Wolves and the Wildlife Trust
Enter the wolf. Since wolves were reintroduced in the northern Rocky Mountains in the mid-1990s, western politicians have been crying “foul”. Their actions have ranged from hyperbolas saber-rattling, to the passage of laws that seriously undermine (or at least attempt to undermine) wolves’ conservation at the state level. Here are but a few of the more egregious examples:
These actions have seriously undermined states’ credibility when it comes to wildlife conservation, and call into question states’ intentions concerning the long-term conservation of wolves. These actions also raise a few important questions, such as: What are states obligations with respect to wolves under the wildlife trust doctrine? Do interested citizens have any legal recourse if states act in such a way that threatens the persistence of wolves within their borders?
Musiker and colleagues (1995) argued that the public trust doctrine imposes an obligation for states to “(1) consider the potential adverse impact [on the wildlife resource] of any proposed activity over which it has administrative authority, (2) allow only activities that do not substantially impair the state’s wildlife resource and (3) continually monitor the impacts…to ensure preservation of the corpus of the trust.” We concur with their view–the trustee-beneficiary relationship implied by the wildlife trust doctrine imposes upon states an obligation to “prevent substantial impairment” to wolves’ (or any other trust asset) absent a compelling government purpose. Moreover, the public/wildlife trust doctrine does not allow states to privilege certain interests when making decisions. Indeed, in Geer the court held that the state must exercise its power over wildlife “for the benefit of the people, and not …for the advantage of the government as distinct from the people or for the benefit of private individuals” (emphasis added). Thus, actions taken on the part of states that potentially impair a population to the benefit of certain private groups should be viewed with skepticism.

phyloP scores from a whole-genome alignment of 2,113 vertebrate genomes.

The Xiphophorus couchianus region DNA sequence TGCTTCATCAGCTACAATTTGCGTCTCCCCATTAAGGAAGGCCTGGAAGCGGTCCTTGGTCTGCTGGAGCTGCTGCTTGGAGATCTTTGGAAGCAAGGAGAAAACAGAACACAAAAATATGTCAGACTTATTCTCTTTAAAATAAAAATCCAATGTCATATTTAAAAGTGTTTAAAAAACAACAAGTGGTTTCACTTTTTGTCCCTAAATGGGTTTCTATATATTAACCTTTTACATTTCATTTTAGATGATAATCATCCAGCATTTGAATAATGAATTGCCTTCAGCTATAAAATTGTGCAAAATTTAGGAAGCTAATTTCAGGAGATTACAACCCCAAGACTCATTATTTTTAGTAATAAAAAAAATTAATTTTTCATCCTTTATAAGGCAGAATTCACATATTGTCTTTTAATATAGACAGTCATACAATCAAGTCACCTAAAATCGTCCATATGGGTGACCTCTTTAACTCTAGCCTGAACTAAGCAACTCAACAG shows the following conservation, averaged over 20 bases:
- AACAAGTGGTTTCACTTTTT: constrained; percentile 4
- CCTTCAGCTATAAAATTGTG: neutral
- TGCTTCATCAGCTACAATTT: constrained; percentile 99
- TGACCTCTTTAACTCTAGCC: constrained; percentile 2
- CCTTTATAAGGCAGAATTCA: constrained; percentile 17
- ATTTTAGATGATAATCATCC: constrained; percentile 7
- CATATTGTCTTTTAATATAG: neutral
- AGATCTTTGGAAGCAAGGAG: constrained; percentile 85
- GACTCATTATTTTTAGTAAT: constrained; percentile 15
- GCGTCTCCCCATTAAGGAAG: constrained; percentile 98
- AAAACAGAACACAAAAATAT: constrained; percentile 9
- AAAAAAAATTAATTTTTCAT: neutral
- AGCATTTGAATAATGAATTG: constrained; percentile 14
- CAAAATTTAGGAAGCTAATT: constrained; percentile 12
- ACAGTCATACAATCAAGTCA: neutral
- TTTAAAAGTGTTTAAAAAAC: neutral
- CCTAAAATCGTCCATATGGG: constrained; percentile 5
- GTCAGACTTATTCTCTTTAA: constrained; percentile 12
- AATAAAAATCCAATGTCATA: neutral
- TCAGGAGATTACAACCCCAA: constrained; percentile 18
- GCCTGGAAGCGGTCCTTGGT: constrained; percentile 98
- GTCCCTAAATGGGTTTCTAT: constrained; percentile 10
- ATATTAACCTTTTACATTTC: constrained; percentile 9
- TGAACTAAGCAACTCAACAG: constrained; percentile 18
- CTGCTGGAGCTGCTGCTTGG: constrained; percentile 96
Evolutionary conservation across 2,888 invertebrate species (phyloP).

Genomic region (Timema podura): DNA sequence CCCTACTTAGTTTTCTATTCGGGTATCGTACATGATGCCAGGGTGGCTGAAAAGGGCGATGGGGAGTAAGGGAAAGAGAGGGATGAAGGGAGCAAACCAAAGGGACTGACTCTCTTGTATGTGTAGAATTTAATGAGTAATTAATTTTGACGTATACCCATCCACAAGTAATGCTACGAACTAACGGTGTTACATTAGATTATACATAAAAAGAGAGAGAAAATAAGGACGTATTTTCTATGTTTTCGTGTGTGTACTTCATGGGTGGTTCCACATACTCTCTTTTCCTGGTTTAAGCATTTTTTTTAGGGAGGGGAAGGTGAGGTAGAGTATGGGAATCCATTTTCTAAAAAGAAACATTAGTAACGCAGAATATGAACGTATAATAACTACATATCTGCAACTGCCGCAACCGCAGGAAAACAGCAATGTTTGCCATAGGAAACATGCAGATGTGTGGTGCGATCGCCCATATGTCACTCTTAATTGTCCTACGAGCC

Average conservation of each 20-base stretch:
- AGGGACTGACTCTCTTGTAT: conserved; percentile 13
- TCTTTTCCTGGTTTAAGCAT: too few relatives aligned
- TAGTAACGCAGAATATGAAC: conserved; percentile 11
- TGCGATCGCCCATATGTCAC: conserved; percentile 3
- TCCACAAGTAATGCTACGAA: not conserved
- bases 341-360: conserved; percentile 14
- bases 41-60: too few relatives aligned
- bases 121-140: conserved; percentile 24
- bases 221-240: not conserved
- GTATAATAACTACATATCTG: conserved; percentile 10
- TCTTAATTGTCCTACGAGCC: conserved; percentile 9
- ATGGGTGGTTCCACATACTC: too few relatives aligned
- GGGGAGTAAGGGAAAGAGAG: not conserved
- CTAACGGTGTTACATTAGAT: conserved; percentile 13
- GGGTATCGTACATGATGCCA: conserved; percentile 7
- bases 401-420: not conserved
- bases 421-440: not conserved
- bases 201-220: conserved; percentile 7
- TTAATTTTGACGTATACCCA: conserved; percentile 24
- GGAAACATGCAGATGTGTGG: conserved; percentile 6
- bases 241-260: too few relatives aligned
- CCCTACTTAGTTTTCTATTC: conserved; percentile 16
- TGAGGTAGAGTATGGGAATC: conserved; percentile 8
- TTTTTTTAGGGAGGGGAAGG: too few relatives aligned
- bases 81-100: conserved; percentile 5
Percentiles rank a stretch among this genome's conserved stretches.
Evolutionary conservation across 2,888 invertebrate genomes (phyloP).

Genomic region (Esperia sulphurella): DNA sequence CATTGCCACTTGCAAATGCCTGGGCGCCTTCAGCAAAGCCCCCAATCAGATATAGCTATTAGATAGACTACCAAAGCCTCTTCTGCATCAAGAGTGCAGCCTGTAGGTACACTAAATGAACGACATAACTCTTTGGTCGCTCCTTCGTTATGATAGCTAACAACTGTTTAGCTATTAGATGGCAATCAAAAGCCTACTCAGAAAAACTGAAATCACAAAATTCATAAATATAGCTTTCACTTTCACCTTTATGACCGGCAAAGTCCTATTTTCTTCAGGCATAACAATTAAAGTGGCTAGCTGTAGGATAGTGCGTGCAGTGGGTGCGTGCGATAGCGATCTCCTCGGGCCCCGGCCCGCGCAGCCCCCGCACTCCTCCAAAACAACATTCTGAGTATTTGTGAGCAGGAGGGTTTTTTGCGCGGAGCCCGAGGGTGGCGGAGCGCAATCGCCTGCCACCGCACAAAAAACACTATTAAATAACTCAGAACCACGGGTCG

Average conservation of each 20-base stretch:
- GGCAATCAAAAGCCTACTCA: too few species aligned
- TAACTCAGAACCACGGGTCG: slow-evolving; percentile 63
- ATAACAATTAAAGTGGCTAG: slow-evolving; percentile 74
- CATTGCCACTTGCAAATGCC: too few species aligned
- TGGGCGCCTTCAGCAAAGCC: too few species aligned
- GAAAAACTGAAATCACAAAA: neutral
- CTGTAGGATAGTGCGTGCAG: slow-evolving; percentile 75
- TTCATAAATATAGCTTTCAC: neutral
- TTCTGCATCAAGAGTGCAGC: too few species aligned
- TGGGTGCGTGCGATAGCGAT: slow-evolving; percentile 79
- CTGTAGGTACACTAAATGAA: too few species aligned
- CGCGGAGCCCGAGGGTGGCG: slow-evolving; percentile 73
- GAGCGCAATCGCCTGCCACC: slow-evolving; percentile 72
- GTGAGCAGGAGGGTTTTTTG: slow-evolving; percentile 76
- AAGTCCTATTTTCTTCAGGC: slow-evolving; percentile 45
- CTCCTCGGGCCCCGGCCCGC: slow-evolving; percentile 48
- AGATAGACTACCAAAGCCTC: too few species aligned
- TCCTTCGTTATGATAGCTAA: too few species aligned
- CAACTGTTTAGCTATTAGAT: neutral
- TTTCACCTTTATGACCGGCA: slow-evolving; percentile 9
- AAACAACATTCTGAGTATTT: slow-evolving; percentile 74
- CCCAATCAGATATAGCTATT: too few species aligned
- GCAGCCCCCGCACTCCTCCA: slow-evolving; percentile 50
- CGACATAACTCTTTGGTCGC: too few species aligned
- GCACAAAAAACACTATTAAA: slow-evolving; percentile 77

How Does the Wildlife Trust Doctrine Affect Wolf Management